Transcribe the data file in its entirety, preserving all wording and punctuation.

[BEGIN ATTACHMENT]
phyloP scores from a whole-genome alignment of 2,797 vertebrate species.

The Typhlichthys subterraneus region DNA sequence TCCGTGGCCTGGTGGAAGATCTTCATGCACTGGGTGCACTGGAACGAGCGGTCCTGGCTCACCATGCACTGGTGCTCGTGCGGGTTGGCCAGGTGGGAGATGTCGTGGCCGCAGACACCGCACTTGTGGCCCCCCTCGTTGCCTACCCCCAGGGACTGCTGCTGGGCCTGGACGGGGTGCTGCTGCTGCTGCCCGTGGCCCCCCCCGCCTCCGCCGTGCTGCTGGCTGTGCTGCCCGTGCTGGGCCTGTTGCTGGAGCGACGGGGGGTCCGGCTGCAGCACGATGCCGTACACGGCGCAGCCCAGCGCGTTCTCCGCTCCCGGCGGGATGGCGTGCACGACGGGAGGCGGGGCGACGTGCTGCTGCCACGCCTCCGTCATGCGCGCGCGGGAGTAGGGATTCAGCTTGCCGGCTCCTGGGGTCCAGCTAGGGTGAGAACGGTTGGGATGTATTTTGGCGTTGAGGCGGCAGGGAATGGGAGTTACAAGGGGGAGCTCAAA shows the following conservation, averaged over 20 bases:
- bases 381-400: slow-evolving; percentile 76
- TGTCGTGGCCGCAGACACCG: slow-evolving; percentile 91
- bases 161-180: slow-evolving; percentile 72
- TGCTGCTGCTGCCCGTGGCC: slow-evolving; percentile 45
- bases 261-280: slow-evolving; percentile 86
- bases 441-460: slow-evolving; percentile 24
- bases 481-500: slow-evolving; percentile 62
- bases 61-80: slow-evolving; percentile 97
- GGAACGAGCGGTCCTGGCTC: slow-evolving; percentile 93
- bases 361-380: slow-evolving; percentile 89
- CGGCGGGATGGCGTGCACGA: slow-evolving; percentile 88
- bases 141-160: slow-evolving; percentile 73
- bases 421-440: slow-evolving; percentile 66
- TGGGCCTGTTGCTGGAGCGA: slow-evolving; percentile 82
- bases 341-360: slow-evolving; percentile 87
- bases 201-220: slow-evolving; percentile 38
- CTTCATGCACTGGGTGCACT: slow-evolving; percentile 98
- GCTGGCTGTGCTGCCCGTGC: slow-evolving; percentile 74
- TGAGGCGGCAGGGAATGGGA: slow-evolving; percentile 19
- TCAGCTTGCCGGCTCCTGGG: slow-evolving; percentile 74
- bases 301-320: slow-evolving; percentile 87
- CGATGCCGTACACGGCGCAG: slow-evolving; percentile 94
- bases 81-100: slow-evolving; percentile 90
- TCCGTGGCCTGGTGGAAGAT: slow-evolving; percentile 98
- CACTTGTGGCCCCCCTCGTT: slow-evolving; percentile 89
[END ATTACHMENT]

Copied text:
phyloP scores from a whole-genome alignment of 2,797 vertebrate species.

The Typhlichthys subterraneus region DNA sequence TCCGTGGCCTGGTGGAAGATCTTCATGCACTGGGTGCACTGGAACGAGCGGTCCTGGCTCACCATGCACTGGTGCTCGTGCGGGTTGGCCAGGTGGGAGATGTCGTGGCCGCAGACACCGCACTTGTGGCCCCCCTCGTTGCCTACCCCCAGGGACTGCTGCTGGGCCTGGACGGGGTGCTGCTGCTGCTGCCCGTGGCCCCCCCCGCCTCCGCCGTGCTGCTGGCTGTGCTGCCCGTGCTGGGCCTGTTGCTGGAGCGACGGGGGGTCCGGCTGCAGCACGATGCCGTACACGGCGCAGCCCAGCGCGTTCTCCGCTCCCGGCGGGATGGCGTGCACGACGGGAGGCGGGGCGACGTGCTGCTGCCACGCCTCCGTCATGCGCGCGCGGGAGTAGGGATTCAGCTTGCCGGCTCCTGGGGTCCAGCTAGGGTGAGAACGGTTGGGATGTATTTTGGCGTTGAGGCGGCAGGGAATGGGAGTTACAAGGGGGAGCTCAAA shows the following conservation, averaged over 20 bases:
- bases 381-400: slow-evolving; percentile 76
- TGTCGTGGCCGCAGACACCG: slow-evolving; percentile 91
- bases 161-180: slow-evolving; percentile 72
- TGCTGCTGCTGCCCGTGGCC: slow-evolving; percentile 45
- bases 261-280: slow-evolving; percentile 86
- bases 441-460: slow-evolving; percentile 24
- bases 481-500: slow-evolving; percentile 62
- bases 61-80: slow-evolving; percentile 97
- GGAACGAGCGGTCCTGGCTC: slow-evolving; percentile 93
- bases 361-380: slow-evolving; percentile 89
- CGGCGGGATGGCGTGCACGA: slow-evolving; percentile 88
- bases 141-160: slow-evolving; percentile 73
- bases 421-440: slow-evolving; percentile 66
- TGGGCCTGTTGCTGGAGCGA: slow-evolving; percentile 82
- bases 341-360: slow-evolving; percentile 87
- bases 201-220: slow-evolving; percentile 38
- CTTCATGCACTGGGTGCACT: slow-evolving; percentile 98
- GCTGGCTGTGCTGCCCGTGC: slow-evolving; percentile 74
- TGAGGCGGCAGGGAATGGGA: slow-evolving; percentile 19
- TCAGCTTGCCGGCTCCTGGG: slow-evolving; percentile 74
- bases 301-320: slow-evolving; percentile 87
- CGATGCCGTACACGGCGCAG: slow-evolving; percentile 94
- bases 81-100: slow-evolving; percentile 90
- TCCGTGGCCTGGTGGAAGAT: slow-evolving; percentile 98
- CACTTGTGGCCCCCCTCGTT: slow-evolving; percentile 89